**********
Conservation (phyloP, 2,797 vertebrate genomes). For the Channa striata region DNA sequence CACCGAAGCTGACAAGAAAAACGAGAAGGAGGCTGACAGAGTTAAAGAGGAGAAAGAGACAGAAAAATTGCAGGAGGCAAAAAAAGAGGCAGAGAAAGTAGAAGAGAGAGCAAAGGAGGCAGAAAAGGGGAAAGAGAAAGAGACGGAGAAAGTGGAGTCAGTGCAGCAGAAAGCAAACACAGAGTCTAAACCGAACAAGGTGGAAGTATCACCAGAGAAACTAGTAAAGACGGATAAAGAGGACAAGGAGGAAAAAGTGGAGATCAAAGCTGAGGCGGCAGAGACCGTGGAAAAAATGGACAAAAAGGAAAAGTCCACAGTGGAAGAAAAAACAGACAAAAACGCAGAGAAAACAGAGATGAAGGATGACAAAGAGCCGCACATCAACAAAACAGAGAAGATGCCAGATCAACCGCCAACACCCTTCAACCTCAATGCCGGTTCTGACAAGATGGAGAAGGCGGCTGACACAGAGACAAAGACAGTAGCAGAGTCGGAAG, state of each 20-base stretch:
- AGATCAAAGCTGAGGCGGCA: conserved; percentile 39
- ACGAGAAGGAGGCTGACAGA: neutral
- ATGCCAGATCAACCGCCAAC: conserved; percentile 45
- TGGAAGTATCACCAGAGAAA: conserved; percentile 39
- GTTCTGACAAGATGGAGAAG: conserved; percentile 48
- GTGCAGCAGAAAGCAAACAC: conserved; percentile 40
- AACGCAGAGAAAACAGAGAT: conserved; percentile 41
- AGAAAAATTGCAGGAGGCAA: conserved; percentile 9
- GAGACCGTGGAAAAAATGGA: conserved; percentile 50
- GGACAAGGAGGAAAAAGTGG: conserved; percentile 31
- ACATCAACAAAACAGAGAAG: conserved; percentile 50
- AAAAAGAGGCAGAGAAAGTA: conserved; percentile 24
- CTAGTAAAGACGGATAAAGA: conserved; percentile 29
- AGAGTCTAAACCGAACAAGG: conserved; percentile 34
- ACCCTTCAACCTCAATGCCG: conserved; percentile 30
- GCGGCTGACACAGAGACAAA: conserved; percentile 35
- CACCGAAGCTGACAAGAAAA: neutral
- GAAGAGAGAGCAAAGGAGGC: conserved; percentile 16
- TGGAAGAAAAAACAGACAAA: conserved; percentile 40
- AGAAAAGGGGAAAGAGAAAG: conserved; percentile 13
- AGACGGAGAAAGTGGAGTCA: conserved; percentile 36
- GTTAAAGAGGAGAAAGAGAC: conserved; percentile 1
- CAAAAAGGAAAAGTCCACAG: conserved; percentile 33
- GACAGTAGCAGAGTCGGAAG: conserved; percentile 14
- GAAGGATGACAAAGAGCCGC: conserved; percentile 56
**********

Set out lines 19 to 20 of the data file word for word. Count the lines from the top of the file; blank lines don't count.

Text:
- GAAGAGAGAGCAAAGGAGGC: conserved; percentile 16
- TGGAAGAAAAAACAGACAAA: conserved; percentile 40